One of India’s most successful startups, Zomato, was recently the victim of a major hack that resulted in the compromise of 17 million user accounts. Zomato is a popular online restaurant guide and food ordering app, which exhibits around 100 million monthly visitors. Technology news sites confirmed the data breach and revealed that the sensitive information was being sold on a popular dark web market.
According to Hackread’s account of the event, they discovered that a dark web vendor using the online handle ‘nclay’ claimed responsibility for the data breach.
The data included emails and password hashes of registered Zomato users. Hashed passwords are random characters that companies use to ensure user accounts are secure. The entire data trove was going for $1,001.43 (approximately 0.5587 Bitcoin).
In an effort to display the legitimacy of the hack, the dark web vendor disclosed a sample of the data. Hackread personnel tested the sample on Zomato’s login page and the compromised user accounts turned out to be legitimate.
An attempt to send password reset emails to a number of listed email address confirmed that they were indeed registered with the site.
According to the dark web vendor, the hack was carried out this month. This meant that new signups were affected.
The company acknowledged the data breach in a blog post causing justified uneasiness among Zomato users. The world is still reeling from the largest cyber-attack in the form of the notorious WannaCry ransomware.
Zomato assured its users that it would be difficult to convert the hashed passwords to plain text.
Nonetheless, users were strongly advised to change their passwords for other online services where they could be utilizing the same password. The company also stated that information related to payments such as credit card data is completely safe from being stolen and posted for sale on the dark web.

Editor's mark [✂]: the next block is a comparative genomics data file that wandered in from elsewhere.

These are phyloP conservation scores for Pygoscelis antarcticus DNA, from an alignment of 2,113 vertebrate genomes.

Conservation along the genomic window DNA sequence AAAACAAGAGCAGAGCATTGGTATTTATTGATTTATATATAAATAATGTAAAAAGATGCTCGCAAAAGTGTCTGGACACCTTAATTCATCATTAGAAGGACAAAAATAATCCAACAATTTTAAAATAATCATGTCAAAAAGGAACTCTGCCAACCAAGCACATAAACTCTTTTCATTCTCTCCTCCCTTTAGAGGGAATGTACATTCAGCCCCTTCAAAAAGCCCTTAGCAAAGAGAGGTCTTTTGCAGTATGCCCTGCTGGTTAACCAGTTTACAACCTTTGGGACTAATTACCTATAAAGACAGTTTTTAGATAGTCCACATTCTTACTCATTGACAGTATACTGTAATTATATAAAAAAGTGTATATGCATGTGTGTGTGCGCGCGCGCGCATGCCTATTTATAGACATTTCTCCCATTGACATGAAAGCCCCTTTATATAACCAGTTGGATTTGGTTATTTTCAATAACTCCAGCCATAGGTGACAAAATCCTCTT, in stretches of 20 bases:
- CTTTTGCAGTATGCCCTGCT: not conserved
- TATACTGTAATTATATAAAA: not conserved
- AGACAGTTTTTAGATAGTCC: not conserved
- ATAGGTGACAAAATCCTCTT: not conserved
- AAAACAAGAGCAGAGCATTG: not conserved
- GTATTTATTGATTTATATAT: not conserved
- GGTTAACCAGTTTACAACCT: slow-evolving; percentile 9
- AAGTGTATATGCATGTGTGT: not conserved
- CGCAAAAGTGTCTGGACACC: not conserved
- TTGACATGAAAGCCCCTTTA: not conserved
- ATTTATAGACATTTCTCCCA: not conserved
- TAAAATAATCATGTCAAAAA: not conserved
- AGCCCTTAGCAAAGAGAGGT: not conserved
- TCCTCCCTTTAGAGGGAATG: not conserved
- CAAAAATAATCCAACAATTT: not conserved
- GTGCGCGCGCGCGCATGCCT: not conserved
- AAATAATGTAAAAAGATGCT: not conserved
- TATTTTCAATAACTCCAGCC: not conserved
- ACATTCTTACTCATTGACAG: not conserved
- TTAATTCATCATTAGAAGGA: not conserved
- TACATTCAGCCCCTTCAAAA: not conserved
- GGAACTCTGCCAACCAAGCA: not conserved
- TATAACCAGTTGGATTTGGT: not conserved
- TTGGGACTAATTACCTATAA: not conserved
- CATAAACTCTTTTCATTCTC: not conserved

Payment data is stored in a PCI Data Security Standard compliant vault. Zomato reset all the affected user passwords, and logged them out of the website and app as a precautionary measure.
In an interesting turn of events, the company revealed through a blog post that the hack was an ‘ethical’ hack meant to highlight the gaps in Zomato’s security system. According to the post, the dark web vendor is cooperating with the Zomato team to address some aspects of system security. Apparently, the hacker’s motivation was to expose the security flaws in Zomato’s database.
The company plans to reveal to the public how the hack was carried out. The hacker availed this information to Zomato, choosing not to disclose his/her identity.
The hacker requested Zomato to run a bug bounty program for security researchers, then agreeing to remove all copies of the sensitive data from the dark web and destroy it after Zomato agreed to the request.
Currently, the dark web link that was being used to sell the data trove is no longer available. The company now plans to operate a much more appealing bug bounty program on Hackerone.
It is worth noting that Zomato already has a bug bounty program. It seems like the existing program does not offer considerable incentive other than official recognition.
The founder of Zomato, Deepinder Goyal, assures users via Twitter that logins through Google and Facebook accounts were completely safe. He stated that 60 percent of Zomato users access the service through Google and Facebook accounts.
Since the company does not possess the passwords of these users, they are not at risk of compromise.
This is not the first time that the restaurant listing and ordering service has been breached. Indian white hat hacker, Anand Prakash, managed to hack the service in 2015. He reported the security vulnerabilities to the company, which proceeded to close these gaps.
Following this month’s events, the firm has vowed to enhance its security measures.
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